Last week, during the King’s Day Celebrations hosted by the Consul-General of Belgium, Mark Van De Vreken, I got to meet him and welcome him to Chennai, a city that will be his home for the next four years. When I asked him about his preparation to move to India as this was his first time in India he said, “Before I came here, many people told me to be prepared for a big shock. I started reading some books, and after reading Shantaram, I was prepared to see a stark contrast of the very rich and the poor. Chennai is a very well-developed city and nothing like the pictures the book paints of India and I’m pleasantly surprised.”
They say first impressions last a lifetime and he was singing praises of the kind of welcome he has had in this city. “The people here are very friendly and welcoming. Your first months in a new country are the most difficult and it also sets the tone for the duration of your stay; you come in with just your suitcases. On my first weekend here, I was invited to a wedding. That’s a sign of accommodation and welcome that on your fourth day in a new country you attend a wedding. When my predecessor introduced me to the staff here at the consulate over email, one of them called Swathi responded with warm regards from a warm city with warm people and that summarises what Chennai means to me.”
Mark is a career diplomat and after postings in Moscow and Warsaw, and a stint as Deputy Chief of Staff to the Belgian Deputy Prime Minister, he tells me he is here in Chennai by choice. “India is now the fastest growing major economy and Tamil Nadu has the second fastest growing economy in India. South India is one of the most dynamic parts of the world and it is an exciting time to be here. Businesses in Tamil Nadu, including many of the big companies, are family oriented; they are in touch with their roots and focus on their products. They are humble and media savvy and let their work do the talking. This way of working I feel is quite similar to Belgium captains of industry. I feel the chemistry of doing business is quite similar to back home,” he said.
When I asked him about what he likes to do in his free time, he said, “I like to travel and I haven’t had much time to do that yet. A visit to the Taj Mahal with their Majesties, The King and The Queen of the Belgians, on the occasion of their state visit to India to celebrate 70 years of Indo-Belgian relations, exclusively reserved for us was an unforgettable and once-in-a-lifetime experience. In my free time, I look forward to discovering India starting with Chennai.”'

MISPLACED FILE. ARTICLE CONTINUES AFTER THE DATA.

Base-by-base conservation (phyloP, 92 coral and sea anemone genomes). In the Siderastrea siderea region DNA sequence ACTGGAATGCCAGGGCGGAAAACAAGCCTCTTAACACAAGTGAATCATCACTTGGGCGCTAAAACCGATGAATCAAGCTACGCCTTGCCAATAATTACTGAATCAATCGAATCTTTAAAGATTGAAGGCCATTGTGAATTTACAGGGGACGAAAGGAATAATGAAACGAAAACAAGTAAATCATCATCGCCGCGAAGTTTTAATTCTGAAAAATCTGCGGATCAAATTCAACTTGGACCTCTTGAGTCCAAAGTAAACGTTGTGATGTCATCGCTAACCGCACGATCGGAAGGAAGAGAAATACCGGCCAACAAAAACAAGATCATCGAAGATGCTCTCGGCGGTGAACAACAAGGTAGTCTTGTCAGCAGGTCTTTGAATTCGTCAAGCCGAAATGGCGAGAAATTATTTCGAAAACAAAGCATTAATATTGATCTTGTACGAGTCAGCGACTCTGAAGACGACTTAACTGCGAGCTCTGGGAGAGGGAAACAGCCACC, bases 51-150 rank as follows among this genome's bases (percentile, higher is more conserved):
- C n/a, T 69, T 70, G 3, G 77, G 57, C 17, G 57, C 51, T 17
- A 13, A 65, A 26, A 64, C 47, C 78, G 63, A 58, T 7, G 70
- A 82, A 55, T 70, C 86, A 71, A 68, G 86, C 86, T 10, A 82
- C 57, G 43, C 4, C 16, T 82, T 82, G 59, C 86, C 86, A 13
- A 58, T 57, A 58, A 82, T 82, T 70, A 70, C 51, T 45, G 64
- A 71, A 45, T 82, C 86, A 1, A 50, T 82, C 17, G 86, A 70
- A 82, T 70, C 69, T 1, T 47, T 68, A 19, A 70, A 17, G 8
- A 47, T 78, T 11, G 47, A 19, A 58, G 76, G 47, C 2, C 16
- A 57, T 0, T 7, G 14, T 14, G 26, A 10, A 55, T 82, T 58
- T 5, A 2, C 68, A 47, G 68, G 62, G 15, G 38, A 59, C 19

Amid hectic eight weeks of settling into a new city and a State Visit Mark found some time to try the local cuisine. You could hear the excitement and the eagerness in his voice as he said, “Chennai was voted by a big international magazine as having the second-best cuisine in the world, so even before I came here I was looking forward to the culinary experiences. I like Indian food a lot but what I had before was European Indian and so I wanted to taste authentic local cuisine. I had dosas or Indian pancakes as I think of them. They are a new favourite. I want to learn to surf and golf and both are quite popular in Chennai. Maybe even learn some Tamil and at some point, and work up the courage to brave an auto ride!” I’m hoping that he finds some time to write a book on Chennai and India so that other foreigners coming to visit have a more realistic view of the country and our city and hopefully fall in love with namma Chennai!
Time for Epipens in India?
All this talk of food reminds me of my recent trip to the emergency room as I had an allergic reaction to something I had eaten that resulted in me having trouble breathing. They say there are two kinds of people those who react well under stress and those who don’t. This experience has taught me that there is a third kind, those who are scared but they care enough to fight that and get you help! I’m quite fortunate that I work in a company like Star Sports India, where practically the whole office came together to help me reach the hospital in time. Thank you!
After this experience, I did some research to find that you only get anti-allergy pills in India and you have to make it to a hospital to get a shot, but sometimes there isn’t enough time or people might not have the kind of help that I had. Isn’t it about time we had Epipens (to be used in case of allergic emergencies) or the equivalent available in this country? I hope the Pharma companies are reading this!